Elvis is my King


For anyone with access to BBC iPlayer, have a look at the ‘Classic Albums’ episode on Elvis’ debut album Elvis Presley. It takes a look back at the creation of Elvis Presley’s album which brought about his rise to superstardom in 1956, and can be found here…


It’s  a very interesting look at the roots of Elvis, not just to look at the man (or kid, at that time) himself but also a look at the music industry people around him like Sam Phillips and their use of Elvis as an almost white ‘vehicle’ for what they called “black music”. Presley is generally loved in the music world as we all know and is commonly known as the King of Rock ‘n’ Roll; but there is a more uncomfortable underbelly of racism accusations, and the rise of Elvis as a direct slap in the face to black rock ‘n’ roll pioneers at the time such as Arthur Crudup and Willie Mae ‘Big Mama’ Thornton. Who are those people? Exactly the point I guess. They sang the originals of many of Elvis’ hits but remain unknown. Was it because they were black and received less promotion? Did Elvis just perform the songs better, as well as appealing to a wider audience? In 1989, Chuck D from Public Enemy chose his side with his lyrics –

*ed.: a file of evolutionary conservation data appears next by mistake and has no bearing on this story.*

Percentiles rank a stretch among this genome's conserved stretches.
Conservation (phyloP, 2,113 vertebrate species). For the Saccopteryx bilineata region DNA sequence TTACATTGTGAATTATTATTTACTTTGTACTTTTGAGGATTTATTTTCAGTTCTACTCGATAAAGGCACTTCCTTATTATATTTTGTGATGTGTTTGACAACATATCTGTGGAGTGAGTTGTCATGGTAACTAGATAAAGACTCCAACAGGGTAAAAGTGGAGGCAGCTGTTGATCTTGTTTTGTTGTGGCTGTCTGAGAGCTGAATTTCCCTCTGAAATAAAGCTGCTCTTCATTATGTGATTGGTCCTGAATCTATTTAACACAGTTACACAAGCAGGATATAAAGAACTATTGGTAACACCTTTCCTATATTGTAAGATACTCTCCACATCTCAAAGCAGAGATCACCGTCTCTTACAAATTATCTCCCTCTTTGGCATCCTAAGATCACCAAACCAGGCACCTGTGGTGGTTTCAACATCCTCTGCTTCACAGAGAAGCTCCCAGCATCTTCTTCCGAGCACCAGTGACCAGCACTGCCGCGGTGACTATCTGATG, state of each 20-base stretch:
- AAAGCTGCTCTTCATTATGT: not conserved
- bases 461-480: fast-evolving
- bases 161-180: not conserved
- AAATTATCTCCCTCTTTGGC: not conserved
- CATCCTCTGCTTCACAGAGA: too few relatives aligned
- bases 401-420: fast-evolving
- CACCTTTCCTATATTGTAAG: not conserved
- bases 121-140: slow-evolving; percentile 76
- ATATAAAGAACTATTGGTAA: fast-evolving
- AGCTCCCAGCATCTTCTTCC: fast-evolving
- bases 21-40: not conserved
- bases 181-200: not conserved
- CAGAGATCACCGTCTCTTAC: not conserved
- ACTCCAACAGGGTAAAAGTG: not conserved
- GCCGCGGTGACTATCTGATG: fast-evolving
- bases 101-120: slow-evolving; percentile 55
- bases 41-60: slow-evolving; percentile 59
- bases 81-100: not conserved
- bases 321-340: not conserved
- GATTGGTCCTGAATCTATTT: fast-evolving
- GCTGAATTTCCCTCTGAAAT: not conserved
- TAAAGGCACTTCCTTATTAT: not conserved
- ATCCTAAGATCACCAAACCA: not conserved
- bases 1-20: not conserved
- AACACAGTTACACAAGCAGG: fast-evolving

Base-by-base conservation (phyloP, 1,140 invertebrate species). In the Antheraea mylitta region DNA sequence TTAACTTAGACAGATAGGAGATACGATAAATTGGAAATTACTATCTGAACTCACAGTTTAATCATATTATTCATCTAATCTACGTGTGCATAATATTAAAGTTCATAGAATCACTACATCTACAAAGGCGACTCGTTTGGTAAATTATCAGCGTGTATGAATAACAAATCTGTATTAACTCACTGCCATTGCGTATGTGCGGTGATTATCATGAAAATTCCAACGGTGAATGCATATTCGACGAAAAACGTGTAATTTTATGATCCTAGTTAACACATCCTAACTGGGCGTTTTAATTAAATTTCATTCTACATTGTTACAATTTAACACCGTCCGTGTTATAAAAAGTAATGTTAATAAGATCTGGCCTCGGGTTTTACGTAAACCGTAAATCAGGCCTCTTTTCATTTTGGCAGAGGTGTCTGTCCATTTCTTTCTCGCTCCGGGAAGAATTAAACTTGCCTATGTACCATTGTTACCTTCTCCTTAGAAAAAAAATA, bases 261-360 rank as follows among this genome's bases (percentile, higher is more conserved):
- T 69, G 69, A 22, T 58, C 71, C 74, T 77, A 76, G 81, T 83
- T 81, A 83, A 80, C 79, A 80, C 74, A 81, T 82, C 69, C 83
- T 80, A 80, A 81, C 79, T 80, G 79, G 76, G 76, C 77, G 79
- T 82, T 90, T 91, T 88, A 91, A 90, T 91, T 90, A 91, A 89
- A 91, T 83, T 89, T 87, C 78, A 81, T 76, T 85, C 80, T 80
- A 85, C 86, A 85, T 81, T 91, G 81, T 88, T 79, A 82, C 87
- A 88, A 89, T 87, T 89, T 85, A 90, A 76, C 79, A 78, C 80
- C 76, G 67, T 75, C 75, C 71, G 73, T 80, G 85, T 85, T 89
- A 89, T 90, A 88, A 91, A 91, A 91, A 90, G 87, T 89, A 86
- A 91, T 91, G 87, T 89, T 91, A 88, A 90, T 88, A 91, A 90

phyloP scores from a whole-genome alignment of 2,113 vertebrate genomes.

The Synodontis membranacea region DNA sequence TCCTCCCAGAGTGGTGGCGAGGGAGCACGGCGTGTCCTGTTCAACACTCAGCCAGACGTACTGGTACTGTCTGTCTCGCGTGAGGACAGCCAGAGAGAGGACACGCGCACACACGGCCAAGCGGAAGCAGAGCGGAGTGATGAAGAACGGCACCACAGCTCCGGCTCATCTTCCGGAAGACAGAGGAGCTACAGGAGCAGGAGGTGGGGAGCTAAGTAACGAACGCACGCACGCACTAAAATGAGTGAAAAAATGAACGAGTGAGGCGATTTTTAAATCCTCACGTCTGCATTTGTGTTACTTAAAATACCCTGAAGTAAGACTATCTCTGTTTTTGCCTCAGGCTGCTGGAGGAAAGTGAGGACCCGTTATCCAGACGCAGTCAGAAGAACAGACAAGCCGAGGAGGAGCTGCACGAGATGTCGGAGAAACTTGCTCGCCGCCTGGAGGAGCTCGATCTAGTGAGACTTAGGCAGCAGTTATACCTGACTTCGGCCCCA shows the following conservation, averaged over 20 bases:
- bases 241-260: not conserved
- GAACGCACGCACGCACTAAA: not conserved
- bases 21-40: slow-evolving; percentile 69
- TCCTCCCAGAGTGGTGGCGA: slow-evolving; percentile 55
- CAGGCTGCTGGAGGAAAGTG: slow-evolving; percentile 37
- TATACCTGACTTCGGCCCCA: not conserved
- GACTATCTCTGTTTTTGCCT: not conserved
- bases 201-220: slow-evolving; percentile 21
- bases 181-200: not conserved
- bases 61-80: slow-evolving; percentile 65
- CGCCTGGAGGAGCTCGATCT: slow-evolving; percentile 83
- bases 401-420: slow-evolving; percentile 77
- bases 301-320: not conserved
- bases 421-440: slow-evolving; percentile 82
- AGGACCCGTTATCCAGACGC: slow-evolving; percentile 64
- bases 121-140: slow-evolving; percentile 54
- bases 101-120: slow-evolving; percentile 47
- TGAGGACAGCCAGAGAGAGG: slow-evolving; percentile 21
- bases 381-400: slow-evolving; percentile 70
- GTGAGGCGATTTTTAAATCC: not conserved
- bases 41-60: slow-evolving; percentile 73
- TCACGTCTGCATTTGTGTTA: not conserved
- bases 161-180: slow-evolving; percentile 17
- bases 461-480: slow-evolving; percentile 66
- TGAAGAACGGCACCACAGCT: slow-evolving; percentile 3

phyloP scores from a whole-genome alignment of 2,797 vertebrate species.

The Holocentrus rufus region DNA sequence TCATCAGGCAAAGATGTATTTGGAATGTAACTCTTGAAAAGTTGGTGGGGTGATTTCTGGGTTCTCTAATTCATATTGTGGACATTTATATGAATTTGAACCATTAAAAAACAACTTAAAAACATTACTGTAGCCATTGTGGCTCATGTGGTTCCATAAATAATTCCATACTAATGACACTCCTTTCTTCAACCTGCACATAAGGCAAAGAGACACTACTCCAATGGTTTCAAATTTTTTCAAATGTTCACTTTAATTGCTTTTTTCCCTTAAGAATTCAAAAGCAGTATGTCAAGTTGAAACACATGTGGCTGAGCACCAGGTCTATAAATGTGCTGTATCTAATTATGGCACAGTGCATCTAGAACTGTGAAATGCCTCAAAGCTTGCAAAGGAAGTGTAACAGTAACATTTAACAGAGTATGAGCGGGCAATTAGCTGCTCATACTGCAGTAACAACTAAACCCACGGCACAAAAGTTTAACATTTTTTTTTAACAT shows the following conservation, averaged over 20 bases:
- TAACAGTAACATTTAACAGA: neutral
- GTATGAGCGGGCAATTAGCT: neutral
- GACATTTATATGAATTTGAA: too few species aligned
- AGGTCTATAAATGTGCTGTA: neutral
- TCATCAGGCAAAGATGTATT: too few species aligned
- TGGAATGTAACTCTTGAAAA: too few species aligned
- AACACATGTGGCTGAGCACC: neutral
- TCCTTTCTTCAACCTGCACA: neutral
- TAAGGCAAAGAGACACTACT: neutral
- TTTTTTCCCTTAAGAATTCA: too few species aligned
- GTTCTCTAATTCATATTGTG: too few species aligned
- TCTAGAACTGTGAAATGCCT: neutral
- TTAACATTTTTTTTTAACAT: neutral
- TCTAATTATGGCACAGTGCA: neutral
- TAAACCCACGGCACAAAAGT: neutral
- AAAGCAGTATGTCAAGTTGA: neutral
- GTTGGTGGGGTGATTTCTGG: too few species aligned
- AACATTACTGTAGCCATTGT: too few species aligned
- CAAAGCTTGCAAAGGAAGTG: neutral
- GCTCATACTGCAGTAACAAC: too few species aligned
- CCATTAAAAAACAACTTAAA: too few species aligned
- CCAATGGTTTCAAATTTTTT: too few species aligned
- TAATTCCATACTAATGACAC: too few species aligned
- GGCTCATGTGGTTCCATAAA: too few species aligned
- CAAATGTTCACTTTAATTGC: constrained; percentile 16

“Elvis was a hero to most/ But he never meant shit to me you see/ Straight up racist that sucker was simple and plain/ Motherfuck him and John Wayne.”

In my opinion, in 2013, we don’t have to pick a side. Maybe it’s easy for me to say that as a white boy but I am always going to enjoy the music of Elvis Presley AND those who influenced him; such as Big Mama Thorton herself…

…and let’s not forget either, those influenced by Elvis Presley and particularly his debut album. The finest example of a direct influence is this homage album cover for The Clash’s London Calling in 1980. In my opinion, the greatest album cover of all time. Elvis never left the building.


Elvis is my King

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